An Appalachian community develops a theology of liberation
It Comes from the People
Community Development and Local Theology
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Mary Ann Hinsdale, Helen M. Lewis and S. Maxine Waller
Co-winner for the Transformational Politics Book Award, American Political Science Association, 1996
The closing of local mines and factories collapsed the economic and social structure of Ivanhoe, Virginia, a small, rural town once considered a dying community "on the rough side of the mountain." Documenting the creative survival techniques developed by Ivanhoe citizens in the aftermath, It Comes from the People tells how this community organized to revitalize the town and demand participation in its future.
Photos, interviews, stories, songs, poems, and scenes from a local theater production tell how this process of rebuilding gradually uncovered the community's own local theology and a growing consciousness of cultural and religious values. A significant aspect of this social transformation in Ivanhoe, as in many rural areas, was the emergence of women as leaders, educators, and organizers, developing new approaches to revive the economy and the people simultaneously.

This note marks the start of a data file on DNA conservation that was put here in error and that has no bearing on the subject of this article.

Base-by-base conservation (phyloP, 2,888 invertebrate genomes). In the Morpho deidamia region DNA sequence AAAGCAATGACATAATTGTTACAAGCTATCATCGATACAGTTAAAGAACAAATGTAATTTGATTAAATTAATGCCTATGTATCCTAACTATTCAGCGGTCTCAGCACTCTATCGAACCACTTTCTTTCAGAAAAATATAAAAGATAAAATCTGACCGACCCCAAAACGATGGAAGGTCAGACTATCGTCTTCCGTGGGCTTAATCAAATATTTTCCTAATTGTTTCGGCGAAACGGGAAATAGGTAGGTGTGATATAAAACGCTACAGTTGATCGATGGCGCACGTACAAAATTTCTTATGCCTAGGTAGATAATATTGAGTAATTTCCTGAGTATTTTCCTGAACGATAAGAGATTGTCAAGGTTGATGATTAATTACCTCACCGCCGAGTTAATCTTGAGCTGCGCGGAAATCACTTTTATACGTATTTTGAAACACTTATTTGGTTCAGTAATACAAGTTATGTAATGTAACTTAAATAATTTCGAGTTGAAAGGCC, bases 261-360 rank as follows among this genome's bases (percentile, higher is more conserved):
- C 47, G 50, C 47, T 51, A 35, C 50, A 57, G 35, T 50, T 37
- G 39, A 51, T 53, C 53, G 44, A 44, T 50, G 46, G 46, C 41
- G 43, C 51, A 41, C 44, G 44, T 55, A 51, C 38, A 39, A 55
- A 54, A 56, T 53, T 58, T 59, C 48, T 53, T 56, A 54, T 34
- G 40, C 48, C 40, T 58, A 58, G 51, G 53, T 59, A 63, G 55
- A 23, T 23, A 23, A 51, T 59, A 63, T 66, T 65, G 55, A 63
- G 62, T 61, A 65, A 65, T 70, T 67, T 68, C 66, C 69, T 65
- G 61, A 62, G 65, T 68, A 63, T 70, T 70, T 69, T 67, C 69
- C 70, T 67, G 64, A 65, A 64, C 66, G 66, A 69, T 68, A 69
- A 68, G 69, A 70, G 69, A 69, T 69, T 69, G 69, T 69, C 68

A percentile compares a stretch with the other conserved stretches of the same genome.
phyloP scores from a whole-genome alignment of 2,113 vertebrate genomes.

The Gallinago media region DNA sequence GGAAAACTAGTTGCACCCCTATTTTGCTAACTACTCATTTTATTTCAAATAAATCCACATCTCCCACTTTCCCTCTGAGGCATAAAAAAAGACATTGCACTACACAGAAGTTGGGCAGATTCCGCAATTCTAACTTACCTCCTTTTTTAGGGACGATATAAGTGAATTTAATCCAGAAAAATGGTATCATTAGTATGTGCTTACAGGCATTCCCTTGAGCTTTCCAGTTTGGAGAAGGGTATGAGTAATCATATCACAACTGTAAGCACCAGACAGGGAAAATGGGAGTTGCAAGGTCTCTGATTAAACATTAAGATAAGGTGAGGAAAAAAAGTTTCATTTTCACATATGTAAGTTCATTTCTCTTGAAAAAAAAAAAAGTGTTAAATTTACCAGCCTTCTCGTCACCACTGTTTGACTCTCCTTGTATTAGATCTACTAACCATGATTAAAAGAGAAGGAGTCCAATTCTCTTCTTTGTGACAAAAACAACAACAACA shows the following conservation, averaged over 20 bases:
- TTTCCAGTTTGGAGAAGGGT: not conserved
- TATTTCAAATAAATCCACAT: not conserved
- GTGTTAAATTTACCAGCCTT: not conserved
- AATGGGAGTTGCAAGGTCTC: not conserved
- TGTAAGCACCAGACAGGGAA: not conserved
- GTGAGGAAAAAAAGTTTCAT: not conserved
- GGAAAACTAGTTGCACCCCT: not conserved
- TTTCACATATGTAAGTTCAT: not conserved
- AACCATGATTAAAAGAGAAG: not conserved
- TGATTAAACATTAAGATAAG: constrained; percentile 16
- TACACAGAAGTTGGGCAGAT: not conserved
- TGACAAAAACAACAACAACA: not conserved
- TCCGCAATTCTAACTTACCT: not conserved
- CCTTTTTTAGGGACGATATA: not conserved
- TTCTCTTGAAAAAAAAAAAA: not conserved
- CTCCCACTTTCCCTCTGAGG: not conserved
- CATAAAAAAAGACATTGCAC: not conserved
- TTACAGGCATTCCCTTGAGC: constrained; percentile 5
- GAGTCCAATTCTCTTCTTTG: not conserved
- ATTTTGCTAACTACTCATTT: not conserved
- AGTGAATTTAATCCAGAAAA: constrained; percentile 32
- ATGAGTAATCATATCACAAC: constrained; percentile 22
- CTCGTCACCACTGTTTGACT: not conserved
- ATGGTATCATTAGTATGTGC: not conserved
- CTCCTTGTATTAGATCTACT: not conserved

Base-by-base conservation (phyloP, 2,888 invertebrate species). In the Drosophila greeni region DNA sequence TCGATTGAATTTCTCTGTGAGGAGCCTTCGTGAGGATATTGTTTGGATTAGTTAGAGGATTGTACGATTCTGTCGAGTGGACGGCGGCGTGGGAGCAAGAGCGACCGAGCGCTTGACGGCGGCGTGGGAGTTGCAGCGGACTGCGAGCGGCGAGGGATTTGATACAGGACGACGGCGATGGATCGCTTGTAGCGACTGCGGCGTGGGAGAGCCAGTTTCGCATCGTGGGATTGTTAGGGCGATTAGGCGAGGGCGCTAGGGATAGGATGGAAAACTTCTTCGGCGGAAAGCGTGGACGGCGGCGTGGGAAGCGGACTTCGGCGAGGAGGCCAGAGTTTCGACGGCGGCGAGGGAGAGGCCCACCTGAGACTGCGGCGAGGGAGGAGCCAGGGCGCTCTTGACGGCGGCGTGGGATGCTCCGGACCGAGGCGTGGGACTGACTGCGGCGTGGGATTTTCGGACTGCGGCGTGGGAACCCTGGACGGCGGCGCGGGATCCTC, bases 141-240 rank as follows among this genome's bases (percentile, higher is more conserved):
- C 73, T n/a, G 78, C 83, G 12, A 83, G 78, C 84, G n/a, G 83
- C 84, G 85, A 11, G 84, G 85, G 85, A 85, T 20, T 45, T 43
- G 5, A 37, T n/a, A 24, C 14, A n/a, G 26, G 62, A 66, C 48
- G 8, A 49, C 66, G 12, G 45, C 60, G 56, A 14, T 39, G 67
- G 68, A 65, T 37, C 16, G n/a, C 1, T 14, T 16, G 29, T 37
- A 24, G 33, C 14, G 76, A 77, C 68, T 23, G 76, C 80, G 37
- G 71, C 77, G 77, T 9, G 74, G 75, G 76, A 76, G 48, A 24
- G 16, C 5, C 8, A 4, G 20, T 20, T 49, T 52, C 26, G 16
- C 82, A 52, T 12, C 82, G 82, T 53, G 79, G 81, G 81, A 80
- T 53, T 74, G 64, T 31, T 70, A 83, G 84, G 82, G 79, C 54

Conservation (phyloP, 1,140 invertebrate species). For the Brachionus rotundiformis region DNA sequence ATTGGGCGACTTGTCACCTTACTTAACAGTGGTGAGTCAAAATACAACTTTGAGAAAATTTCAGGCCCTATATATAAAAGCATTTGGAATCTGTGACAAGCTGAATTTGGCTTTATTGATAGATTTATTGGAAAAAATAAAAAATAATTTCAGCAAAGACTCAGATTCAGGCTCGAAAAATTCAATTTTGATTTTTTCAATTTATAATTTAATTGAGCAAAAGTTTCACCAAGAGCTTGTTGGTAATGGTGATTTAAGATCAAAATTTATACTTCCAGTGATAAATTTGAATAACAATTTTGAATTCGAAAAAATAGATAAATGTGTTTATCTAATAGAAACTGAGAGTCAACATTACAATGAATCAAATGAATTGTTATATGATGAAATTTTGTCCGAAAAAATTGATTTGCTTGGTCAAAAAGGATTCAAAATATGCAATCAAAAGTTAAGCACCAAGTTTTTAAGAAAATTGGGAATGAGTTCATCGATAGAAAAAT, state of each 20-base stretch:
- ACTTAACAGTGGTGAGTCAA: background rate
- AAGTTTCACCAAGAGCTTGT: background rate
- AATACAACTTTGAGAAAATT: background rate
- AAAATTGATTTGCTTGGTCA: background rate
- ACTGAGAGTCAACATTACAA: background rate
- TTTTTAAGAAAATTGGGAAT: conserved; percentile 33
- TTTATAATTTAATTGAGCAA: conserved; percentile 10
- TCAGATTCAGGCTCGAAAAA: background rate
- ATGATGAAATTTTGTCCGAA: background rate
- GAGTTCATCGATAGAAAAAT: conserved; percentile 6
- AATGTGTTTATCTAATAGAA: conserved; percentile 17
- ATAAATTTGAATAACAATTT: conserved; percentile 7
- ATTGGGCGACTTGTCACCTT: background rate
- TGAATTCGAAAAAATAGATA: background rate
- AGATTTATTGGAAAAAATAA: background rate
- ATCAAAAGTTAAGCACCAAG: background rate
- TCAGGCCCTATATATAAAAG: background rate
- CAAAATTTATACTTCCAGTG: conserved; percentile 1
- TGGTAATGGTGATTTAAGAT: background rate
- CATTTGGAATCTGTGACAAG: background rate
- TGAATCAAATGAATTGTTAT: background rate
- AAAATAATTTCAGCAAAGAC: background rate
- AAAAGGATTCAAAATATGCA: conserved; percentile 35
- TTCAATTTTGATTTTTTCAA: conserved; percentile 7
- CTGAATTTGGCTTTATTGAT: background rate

This book is unusually open about the difficult process faced by outside researchers working with community members to describe community life. It discusses the inherent dilemmas frankly and presents a model for those who engage in community studies and ethnographic research.
Foreword Robert McAfee Brown
Introduction Mary Ann Hinsdale and Helen M. Lewis
Part I: The Community Development Process: A Case Study
Part II: Local Theology in a Rural Mountain Community
Epilogue Mary Ann Hinsdale, Helen M. Lewis, and S. Maxine Waller
Helen M. Lewis is Interim Director of the Appalachian Center at Berea College in Kentucky.
S. Maxine Waller is President of the Ivanhoe Civic League and directs community-based student volunteer programs in Virginia.